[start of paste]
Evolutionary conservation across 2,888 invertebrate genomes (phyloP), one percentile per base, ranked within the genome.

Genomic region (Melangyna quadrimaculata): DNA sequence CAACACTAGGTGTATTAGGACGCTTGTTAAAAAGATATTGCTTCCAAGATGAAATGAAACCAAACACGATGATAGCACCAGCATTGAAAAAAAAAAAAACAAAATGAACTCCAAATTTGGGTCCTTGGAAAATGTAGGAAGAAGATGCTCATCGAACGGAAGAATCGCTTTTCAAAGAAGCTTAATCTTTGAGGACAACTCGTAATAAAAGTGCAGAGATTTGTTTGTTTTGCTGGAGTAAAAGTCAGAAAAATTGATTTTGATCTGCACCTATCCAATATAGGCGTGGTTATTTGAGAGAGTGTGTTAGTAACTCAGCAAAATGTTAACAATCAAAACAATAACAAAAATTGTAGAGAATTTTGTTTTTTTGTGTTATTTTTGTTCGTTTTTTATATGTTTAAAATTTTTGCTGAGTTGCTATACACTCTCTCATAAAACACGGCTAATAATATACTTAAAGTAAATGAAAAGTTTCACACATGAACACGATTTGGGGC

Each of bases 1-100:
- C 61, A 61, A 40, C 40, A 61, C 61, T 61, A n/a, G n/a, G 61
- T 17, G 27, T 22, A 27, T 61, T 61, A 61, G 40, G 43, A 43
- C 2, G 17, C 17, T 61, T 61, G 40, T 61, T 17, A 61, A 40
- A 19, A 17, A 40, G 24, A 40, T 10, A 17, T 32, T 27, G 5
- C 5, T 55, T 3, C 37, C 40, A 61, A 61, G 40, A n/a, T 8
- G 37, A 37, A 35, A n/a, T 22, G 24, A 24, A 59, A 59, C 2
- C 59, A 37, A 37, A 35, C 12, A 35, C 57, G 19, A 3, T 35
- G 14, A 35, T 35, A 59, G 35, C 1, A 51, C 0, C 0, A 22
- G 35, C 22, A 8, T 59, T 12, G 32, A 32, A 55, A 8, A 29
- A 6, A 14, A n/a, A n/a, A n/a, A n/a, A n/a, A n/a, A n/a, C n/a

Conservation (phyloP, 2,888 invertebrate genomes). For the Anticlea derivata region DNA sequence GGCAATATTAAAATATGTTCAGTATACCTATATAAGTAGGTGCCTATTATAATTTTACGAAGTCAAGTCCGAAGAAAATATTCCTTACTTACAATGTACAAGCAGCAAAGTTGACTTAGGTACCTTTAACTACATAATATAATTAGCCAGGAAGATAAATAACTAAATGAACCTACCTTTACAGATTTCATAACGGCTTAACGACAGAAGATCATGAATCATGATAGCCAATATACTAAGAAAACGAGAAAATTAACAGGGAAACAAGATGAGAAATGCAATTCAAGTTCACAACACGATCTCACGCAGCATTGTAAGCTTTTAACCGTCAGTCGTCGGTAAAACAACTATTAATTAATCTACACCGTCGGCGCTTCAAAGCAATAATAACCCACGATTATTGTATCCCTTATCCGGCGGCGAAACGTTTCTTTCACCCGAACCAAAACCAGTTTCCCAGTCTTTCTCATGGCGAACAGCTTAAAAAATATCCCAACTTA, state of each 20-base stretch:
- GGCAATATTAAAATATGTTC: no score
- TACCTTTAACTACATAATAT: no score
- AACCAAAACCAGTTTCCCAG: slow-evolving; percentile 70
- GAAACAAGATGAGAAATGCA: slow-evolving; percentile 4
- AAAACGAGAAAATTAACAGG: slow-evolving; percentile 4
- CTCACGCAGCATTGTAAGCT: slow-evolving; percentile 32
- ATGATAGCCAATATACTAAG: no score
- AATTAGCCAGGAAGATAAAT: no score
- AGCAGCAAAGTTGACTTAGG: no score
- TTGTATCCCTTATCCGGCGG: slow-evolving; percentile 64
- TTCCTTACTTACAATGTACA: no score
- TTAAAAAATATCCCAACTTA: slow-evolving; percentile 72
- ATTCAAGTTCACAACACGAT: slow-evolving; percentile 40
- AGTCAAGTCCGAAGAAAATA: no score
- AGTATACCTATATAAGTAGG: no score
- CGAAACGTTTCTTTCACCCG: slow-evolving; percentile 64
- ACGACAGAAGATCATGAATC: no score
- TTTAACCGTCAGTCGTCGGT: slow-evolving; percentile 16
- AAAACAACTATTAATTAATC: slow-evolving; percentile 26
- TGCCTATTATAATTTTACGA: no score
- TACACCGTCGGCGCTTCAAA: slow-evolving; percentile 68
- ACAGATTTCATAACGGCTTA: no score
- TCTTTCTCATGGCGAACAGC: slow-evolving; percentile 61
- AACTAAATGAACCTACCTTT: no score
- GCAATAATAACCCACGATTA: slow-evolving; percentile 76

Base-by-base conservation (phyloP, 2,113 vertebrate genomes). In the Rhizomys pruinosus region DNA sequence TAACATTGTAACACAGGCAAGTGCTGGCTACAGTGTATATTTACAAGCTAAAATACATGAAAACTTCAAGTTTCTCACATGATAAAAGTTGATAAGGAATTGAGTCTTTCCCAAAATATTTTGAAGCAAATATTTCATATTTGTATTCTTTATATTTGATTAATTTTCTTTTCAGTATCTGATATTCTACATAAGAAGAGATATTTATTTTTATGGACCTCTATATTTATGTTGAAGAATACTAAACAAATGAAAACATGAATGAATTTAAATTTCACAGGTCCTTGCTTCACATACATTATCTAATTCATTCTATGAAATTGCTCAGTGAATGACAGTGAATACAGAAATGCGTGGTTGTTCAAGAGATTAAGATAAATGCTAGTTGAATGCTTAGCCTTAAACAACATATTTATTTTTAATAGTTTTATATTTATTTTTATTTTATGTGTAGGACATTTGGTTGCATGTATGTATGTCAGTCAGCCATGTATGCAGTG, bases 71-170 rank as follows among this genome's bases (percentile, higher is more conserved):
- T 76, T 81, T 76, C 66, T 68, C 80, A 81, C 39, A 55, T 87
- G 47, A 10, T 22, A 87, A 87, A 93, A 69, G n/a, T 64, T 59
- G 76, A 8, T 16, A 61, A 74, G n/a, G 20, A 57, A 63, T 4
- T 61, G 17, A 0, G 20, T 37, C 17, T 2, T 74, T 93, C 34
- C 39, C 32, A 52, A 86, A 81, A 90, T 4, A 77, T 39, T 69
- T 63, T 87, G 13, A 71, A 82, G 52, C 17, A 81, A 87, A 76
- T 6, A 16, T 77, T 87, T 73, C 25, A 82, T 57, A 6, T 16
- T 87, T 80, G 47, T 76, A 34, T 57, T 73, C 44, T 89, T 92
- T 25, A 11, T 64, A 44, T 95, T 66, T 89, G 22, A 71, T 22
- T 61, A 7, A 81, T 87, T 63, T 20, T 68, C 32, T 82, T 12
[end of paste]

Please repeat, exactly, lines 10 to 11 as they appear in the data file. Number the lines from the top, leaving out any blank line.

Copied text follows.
- C 59, A 37, A 37, A 35, C 12, A 35, C 57, G 19, A 3, T 35
- G 14, A 35, T 35, A 59, G 35, C 1, A 51, C 0, C 0, A 22